At AstraZeneca we are proactively addressing the problem of pharmaceuticals entering the environment as a result of our manufacturing discharges (Nature 476, 265; 2011).

Using ecotoxicity data and our knowledge of environmental fate and the local environment, we have identified long- and short-term concentrations of active pharmaceutical ingredients that we refer to as Environmental Reference Concentrations (ERCs) and Maximum Tolerable Concentrations (MTCs), respectively. These should not be exceeded in the aquatic environments that receive effluent from our manufacturing sites.

This approach is based on established environmental quality standards used in national and international legislation. Under this voluntary initiative, we have so far established ERCs and MTCs for 30 of our active pharmaceutical ingredients to protect the freshwater environment (algae, invertebrates and fish), top predators (fish-eating mammals such as otters), the marine environment (for coastal discharges) and humans. Other research-based pharmaceutical industries also have voluntary initiatives to control their discharges.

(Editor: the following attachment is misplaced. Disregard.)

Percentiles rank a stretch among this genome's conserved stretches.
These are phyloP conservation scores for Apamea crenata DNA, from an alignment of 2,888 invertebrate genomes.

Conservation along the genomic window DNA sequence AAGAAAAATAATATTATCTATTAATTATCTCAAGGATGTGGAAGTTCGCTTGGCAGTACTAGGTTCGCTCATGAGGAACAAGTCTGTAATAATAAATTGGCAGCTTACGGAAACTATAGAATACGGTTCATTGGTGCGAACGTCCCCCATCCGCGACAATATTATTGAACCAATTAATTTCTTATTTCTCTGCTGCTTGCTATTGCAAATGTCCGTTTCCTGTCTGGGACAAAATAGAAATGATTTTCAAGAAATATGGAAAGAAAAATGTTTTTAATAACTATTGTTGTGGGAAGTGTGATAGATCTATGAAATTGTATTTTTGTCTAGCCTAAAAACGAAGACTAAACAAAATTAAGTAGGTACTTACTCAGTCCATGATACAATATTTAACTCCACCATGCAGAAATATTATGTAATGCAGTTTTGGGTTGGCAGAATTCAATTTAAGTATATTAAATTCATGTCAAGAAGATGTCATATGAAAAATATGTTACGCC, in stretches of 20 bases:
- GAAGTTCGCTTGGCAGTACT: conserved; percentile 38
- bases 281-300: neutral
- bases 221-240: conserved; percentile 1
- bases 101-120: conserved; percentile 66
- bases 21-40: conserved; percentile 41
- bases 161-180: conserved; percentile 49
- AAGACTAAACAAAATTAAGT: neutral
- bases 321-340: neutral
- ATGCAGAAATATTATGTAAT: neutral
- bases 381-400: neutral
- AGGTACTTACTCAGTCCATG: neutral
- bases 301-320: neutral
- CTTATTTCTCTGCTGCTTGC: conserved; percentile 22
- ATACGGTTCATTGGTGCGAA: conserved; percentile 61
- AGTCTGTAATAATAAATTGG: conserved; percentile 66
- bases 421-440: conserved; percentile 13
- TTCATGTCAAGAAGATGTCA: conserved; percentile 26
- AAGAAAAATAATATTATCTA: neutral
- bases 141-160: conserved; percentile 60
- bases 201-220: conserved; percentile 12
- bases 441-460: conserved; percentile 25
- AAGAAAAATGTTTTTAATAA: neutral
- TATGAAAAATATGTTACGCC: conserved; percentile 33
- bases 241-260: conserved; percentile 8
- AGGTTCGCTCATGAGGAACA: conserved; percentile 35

We have 'ecopharmacovigilance' procedures in place to ensure that our ERCs continue to take into account all relevant data and current scientific understanding of the fate and effects of pharmaceuticals in the environment. For example, if a new, lower, no-effect concentration is reported in the peer-reviewed literature and is scientifically robust, we revise our ERCs and environmental risk assessments accordingly.

Last year, we started a programme to monitor our own emissions against ERC and MTC values for our worldwide sites that could discharge waste water containing active pharmaceutical ingredients during peak production. We are now starting to share the ERC approach with our third-party manufacturers, with a view to including them in the programme.